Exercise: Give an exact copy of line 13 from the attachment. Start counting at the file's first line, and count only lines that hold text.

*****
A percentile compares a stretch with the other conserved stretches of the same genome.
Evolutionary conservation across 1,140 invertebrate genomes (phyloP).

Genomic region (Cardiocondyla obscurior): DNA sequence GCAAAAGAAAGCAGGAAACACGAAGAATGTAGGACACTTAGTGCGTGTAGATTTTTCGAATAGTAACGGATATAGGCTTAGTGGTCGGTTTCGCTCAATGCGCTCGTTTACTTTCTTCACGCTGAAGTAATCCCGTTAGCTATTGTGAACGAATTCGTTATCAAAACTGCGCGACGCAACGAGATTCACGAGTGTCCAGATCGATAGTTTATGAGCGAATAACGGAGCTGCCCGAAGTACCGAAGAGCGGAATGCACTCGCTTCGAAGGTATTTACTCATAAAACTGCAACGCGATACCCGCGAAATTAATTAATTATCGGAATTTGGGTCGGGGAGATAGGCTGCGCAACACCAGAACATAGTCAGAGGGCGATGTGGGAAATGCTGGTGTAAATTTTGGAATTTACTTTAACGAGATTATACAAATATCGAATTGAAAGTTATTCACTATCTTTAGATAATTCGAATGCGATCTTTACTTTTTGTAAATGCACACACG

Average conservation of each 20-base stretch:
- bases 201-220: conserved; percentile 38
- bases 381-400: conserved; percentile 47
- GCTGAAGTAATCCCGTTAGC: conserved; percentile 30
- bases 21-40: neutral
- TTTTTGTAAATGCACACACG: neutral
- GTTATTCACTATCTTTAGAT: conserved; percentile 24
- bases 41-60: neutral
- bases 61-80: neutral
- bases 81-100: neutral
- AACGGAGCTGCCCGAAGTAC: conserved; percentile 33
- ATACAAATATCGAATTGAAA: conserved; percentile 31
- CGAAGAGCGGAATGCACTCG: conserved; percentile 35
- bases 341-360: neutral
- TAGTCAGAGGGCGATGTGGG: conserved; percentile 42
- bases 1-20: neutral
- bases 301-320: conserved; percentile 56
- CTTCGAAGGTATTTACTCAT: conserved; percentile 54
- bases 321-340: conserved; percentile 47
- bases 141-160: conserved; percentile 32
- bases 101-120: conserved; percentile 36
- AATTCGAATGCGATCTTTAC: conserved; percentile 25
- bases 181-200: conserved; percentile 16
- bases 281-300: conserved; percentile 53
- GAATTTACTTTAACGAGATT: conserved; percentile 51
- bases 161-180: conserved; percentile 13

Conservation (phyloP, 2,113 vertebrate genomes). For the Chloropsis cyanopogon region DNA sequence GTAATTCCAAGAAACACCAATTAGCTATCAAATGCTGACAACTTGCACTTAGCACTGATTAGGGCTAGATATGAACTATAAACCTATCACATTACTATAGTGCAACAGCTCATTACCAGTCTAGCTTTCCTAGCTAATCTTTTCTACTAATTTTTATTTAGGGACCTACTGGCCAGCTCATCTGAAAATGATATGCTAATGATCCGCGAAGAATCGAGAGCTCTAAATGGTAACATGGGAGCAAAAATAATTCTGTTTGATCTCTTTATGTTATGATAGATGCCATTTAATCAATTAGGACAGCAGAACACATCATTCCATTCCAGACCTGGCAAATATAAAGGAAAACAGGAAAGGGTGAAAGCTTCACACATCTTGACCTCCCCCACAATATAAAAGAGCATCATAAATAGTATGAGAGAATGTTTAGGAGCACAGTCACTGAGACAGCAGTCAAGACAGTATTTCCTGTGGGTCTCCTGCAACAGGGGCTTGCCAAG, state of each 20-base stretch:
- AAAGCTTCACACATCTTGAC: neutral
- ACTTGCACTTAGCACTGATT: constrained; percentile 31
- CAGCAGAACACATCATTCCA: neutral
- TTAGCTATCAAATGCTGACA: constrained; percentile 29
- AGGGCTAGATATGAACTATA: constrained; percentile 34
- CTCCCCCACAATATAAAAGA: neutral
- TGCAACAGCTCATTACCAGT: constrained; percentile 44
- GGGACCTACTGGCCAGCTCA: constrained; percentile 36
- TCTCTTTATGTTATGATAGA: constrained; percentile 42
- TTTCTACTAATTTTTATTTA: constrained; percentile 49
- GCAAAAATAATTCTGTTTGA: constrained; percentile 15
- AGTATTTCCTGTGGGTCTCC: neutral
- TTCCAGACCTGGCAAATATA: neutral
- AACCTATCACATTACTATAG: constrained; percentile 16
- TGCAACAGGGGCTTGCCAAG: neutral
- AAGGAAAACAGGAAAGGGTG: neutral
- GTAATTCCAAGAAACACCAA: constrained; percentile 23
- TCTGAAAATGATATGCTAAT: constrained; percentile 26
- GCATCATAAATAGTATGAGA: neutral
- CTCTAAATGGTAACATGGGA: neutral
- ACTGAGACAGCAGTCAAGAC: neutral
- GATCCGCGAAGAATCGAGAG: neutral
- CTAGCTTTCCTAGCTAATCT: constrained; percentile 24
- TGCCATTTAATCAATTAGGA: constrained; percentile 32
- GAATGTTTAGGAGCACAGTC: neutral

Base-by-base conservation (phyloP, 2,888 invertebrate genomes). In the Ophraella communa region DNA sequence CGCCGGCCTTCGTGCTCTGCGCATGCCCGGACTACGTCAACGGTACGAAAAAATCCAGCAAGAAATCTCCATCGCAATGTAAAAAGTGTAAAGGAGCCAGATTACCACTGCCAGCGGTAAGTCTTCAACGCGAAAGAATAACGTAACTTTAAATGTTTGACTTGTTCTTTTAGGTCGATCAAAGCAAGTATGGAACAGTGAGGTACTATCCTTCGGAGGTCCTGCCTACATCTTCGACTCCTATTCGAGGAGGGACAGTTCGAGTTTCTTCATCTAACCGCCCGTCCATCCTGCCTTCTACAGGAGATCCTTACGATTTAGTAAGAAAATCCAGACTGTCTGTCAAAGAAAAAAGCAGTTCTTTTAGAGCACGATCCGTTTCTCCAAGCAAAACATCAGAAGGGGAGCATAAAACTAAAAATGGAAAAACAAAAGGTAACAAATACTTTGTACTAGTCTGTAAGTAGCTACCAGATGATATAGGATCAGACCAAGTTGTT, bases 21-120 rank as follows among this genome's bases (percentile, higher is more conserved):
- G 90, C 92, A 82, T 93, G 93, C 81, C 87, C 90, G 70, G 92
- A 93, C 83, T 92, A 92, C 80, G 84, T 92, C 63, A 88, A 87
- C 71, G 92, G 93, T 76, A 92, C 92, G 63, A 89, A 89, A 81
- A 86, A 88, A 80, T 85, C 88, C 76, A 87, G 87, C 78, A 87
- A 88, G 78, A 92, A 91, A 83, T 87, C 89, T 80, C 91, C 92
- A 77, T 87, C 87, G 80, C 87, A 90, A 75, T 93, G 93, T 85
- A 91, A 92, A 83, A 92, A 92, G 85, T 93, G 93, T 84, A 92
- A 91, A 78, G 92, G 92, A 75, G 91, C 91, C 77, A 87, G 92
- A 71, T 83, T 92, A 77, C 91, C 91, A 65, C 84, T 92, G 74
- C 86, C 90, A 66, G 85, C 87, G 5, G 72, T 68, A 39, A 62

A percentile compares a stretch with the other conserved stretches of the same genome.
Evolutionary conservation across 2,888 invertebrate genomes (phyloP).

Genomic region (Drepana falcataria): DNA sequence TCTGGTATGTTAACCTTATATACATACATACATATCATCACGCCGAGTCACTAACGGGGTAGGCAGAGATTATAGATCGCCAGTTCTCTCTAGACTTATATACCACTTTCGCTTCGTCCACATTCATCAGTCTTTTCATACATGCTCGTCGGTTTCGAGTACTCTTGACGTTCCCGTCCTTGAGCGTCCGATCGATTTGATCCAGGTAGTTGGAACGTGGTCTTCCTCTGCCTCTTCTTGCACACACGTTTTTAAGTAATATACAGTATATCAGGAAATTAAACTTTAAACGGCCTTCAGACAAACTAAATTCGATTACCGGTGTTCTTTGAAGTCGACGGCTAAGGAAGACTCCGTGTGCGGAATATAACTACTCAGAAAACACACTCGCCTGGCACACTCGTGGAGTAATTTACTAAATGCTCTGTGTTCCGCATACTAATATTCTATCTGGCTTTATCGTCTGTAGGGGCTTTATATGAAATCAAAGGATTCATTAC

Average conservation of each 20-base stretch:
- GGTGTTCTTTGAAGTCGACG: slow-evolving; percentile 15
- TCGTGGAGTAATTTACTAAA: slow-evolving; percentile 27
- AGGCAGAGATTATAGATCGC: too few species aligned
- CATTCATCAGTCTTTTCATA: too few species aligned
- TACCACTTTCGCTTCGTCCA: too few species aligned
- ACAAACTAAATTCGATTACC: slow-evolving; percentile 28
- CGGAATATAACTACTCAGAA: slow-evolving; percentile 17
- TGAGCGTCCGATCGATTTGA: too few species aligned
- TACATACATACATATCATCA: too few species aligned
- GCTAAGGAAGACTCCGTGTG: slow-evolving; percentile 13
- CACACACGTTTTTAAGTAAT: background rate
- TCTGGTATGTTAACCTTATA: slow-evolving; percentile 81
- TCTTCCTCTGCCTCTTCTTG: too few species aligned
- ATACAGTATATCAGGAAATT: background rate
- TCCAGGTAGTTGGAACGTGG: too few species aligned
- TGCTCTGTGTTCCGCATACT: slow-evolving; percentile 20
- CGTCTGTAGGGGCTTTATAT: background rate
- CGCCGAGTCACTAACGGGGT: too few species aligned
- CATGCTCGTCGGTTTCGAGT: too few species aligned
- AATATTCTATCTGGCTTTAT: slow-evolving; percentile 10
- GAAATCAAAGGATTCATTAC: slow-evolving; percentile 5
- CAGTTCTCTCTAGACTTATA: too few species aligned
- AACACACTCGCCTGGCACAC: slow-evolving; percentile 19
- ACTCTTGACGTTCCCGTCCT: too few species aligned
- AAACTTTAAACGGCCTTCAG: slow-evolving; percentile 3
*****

- bases 81-100: neutral